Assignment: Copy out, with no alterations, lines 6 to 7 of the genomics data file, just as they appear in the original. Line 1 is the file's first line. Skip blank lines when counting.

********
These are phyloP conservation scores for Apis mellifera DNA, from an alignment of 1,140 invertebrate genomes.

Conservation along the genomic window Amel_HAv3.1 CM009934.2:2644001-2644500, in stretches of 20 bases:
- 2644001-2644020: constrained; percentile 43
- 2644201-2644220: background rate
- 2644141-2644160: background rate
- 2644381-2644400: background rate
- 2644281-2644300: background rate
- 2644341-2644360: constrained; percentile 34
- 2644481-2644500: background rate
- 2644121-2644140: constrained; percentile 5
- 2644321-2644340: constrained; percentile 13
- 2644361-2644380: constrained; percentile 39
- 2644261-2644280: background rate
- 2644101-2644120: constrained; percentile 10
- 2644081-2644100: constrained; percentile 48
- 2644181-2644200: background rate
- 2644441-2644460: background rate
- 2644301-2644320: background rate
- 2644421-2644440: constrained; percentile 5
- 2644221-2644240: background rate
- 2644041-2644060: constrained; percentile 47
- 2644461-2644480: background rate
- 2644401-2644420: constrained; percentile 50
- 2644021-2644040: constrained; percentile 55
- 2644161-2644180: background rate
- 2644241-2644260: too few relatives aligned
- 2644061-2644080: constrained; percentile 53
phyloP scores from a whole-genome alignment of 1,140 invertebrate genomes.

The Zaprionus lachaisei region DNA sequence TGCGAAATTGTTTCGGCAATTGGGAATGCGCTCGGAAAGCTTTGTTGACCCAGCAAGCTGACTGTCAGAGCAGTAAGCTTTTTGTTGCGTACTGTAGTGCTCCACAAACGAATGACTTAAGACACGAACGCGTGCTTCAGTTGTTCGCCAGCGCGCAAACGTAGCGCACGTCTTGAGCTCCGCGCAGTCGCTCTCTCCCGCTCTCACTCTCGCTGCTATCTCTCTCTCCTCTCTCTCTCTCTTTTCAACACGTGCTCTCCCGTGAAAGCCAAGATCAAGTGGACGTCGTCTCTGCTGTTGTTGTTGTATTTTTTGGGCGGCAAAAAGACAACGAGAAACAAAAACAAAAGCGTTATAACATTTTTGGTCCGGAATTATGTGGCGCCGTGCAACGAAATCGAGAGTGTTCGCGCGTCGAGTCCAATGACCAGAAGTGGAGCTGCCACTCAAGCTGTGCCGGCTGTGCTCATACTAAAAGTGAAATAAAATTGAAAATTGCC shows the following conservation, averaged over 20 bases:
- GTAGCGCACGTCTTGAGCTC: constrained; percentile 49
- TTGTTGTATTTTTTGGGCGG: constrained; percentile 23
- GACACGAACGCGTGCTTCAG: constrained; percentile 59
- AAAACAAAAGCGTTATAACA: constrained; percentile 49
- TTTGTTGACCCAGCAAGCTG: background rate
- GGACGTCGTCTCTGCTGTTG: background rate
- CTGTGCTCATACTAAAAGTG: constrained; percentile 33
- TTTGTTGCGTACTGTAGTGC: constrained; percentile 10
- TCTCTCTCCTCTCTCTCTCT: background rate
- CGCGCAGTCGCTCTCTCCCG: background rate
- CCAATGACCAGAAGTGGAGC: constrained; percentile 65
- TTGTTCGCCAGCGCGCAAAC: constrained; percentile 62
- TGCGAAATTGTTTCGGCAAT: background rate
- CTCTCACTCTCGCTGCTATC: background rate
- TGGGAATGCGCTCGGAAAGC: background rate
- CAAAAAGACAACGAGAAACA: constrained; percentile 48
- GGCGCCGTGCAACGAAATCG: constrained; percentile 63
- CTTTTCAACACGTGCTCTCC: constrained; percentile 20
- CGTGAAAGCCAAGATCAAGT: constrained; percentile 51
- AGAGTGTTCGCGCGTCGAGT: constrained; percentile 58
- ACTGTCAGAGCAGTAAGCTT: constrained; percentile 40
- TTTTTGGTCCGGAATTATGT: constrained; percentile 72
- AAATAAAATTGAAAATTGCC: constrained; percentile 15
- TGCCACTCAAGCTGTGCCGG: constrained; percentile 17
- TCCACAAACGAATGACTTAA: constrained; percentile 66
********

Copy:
- 2644381-2644400: background rate
- 2644281-2644300: background rate